Do you have a family or friend member suffering from addiction? Then you should try staging an intervention. This focused approach allows you to join forces with other concerned individuals – so you could help the ‘addict’ commit to his/her full recovery.
Table of Contents
- What is an Intervention, Anyway?
- Who Will Benefit from an Intervention?
- How to Host an Intervention
What is an Intervention, Anyway?
An intervention is a planned process. It is usually hosted by the addict’s family and/or friends. It’s also done in coordination with a licensed counselor or interventionist.
During this activity, the concerned team members confront the addicted individual so that he/she would undergo treatment. An intervention usually includes the ‘hosts’ talking about the addict’s bad behavior, and how it affects his/her relationship with them.
An intervention comes with goals, steps, and guidelines. Should the addict refuse to undergo treatment, he/she will be met with certain ultimatums.
Who Will Benefit from an Intervention?
Interventions are usually held for people suffering from alcoholism and drug addiction (prescription or illegal). However, it can apply to those with food or gambling addictions too.
How to Host an Intervention
Here are the steps that will help you host a beneficial intervention for your addicted family member or friend:
1. Plan It Out
As with any other activity, you need a good plan to make the intervention successful.
The process starts with a planning group formed by the addict’s family and/or friends. As mentioned, the process should be overseen by a psychologist, addiction professional, or mental health counselor. After all, an intervention has the potential to make the addict feel betrayed, resentful, and angry.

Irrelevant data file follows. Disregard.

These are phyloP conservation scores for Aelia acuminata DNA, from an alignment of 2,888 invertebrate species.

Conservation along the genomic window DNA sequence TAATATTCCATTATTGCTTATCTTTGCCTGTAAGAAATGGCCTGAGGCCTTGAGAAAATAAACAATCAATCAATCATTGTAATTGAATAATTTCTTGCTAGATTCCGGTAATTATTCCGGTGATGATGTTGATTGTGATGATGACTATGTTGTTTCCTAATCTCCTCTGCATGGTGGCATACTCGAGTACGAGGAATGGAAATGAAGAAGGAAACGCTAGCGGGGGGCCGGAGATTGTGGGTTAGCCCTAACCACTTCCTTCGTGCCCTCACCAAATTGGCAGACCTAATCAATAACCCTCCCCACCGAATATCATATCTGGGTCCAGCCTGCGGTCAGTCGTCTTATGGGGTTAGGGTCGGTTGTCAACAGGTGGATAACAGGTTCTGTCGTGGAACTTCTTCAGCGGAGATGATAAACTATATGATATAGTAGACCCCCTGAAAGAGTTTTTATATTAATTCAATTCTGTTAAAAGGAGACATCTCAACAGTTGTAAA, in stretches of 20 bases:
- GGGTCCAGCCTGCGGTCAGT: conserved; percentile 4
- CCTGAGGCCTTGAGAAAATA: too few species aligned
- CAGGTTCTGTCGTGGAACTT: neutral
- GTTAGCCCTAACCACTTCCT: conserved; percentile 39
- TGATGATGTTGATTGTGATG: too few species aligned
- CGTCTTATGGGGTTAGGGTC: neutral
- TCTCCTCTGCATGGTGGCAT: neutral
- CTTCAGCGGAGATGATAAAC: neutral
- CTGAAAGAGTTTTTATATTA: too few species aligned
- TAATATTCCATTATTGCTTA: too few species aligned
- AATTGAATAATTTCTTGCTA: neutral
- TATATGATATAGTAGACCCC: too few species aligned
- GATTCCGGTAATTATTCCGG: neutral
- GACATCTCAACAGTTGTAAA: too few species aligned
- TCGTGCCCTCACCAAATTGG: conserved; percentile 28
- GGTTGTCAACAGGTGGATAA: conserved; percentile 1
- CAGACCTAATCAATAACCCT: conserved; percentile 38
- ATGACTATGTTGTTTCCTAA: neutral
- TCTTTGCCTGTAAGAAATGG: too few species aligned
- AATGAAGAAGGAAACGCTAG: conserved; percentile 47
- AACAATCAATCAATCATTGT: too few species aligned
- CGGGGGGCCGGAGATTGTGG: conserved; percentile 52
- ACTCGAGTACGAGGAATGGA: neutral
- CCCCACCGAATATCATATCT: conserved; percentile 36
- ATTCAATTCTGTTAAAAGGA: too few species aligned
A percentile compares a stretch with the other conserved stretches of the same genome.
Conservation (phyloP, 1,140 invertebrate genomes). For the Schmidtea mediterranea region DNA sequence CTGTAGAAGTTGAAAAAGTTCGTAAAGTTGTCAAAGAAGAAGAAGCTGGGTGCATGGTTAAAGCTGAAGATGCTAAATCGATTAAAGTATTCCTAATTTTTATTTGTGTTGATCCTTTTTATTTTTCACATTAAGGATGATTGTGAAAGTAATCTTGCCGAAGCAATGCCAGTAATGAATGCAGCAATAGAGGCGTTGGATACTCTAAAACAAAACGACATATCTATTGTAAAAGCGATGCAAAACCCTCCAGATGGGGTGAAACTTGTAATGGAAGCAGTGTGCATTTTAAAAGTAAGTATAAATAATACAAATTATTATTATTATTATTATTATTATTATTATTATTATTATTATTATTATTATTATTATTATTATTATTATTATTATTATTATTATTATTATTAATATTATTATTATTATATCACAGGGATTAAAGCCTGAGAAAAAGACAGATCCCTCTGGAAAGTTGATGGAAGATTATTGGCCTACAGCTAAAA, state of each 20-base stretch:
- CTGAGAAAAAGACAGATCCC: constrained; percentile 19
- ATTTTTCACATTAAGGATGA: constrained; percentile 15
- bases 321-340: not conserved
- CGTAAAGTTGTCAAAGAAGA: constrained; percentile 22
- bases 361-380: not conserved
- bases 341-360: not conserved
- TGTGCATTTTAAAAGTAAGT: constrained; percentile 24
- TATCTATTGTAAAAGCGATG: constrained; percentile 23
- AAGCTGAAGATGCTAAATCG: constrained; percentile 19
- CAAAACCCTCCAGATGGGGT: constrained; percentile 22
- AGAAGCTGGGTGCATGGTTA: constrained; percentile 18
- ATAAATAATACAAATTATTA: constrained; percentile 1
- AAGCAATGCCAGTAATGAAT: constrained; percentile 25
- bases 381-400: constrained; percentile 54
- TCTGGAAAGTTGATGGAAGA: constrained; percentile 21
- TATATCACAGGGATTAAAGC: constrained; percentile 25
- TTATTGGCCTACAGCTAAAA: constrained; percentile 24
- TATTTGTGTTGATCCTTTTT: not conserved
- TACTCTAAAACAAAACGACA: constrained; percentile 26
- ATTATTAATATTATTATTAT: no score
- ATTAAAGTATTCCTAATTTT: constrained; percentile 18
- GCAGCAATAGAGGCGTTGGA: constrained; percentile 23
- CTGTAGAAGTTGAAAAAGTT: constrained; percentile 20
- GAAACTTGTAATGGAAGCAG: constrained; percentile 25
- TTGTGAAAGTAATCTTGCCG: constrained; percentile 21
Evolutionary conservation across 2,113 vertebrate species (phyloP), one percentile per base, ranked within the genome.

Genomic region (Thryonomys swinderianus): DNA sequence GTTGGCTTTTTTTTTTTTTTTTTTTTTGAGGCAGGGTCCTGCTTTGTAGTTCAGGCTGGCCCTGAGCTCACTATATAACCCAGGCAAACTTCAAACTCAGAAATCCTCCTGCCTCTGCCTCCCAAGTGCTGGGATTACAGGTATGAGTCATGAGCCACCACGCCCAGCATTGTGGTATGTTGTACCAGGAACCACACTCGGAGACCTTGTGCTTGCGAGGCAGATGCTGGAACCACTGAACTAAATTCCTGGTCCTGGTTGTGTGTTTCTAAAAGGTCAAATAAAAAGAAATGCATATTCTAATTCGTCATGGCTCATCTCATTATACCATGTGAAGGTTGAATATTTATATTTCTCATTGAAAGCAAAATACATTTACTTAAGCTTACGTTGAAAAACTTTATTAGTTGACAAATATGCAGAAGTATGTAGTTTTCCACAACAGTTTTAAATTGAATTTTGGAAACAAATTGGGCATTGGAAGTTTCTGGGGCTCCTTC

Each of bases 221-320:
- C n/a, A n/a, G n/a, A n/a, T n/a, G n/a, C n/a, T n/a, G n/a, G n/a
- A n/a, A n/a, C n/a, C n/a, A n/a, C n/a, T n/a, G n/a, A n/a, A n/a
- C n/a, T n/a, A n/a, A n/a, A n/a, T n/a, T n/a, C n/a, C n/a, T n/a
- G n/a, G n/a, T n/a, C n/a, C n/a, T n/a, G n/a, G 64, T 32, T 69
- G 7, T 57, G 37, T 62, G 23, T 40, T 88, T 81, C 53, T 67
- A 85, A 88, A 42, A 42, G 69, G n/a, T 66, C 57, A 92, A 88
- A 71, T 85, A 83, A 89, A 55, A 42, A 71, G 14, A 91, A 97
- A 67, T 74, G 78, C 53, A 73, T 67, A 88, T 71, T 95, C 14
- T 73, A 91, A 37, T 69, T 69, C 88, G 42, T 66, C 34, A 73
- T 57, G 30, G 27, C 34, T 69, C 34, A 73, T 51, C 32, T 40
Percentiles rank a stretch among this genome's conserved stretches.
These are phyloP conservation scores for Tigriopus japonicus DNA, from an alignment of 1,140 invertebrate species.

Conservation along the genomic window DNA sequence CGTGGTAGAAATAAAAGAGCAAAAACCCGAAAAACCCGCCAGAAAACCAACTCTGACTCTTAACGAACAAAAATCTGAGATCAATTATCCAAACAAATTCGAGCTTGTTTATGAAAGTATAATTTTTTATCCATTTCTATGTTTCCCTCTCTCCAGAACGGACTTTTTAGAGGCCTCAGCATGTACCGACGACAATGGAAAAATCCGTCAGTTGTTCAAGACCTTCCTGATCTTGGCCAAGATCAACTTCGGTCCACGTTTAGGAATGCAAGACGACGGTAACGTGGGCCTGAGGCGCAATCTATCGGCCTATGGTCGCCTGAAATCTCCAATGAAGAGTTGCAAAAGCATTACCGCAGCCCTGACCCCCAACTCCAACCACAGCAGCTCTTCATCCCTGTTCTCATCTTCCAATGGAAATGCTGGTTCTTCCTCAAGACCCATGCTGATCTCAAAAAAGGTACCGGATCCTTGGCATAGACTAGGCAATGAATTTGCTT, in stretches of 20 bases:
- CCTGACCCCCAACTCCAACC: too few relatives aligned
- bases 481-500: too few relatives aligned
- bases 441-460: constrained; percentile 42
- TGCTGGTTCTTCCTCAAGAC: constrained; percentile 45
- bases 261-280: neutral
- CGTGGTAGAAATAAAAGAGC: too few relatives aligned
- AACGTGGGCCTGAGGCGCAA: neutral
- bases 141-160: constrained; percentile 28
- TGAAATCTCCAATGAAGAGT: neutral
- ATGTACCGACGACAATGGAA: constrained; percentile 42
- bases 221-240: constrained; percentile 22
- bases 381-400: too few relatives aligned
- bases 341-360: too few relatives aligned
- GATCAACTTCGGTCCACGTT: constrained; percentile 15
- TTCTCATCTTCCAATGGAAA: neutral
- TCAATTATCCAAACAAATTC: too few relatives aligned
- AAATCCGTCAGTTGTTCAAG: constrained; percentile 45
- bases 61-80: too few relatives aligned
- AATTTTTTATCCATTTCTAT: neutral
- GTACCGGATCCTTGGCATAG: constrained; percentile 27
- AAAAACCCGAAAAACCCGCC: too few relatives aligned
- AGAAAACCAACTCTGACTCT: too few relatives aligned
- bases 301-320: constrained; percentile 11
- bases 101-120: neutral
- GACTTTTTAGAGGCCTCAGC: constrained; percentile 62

In some instances, a professional may even need to attend the intervention together with the concerned members. This is especially the case if the individual has a mental illness, suicidal behavior, or a history of serious violence or intake of mood-altering substances.
2. Gather Data
The planning group should seek information about the addict’s circumstances. This will help the members find the best treatment possible for the existing condition. That way, the individual can head straight to the treatment that’s waiting for him/her after the intervention.
Here are the options available for addicts, according to the National Institute on Drug Abuse:
A. Long-term Residential Treatment
This involves the provision of 24-hour care in non-hospital facilities. It often follows the therapeutic community model, where the person stays in for treatment for 6 to 12 months.
This treatment is all about making the person accountable and responsible for his/her actions. Add to that, he/she is taught to live a socially-productive life once he/she exits the facility. As such, long-term residential treatments also include onsite support and employment training, among many other services.
B. Short-term Residential Treatment
This offers an intensive yet brief treatment. Originally made for alcoholics, this modified 12-step system benefits substance abusers as well.
This inpatient treatment includes a 3 to 6-week stay in a hospital facility. It is then followed by outpatient therapy and self-help group participation.
C. Outpatient Treatment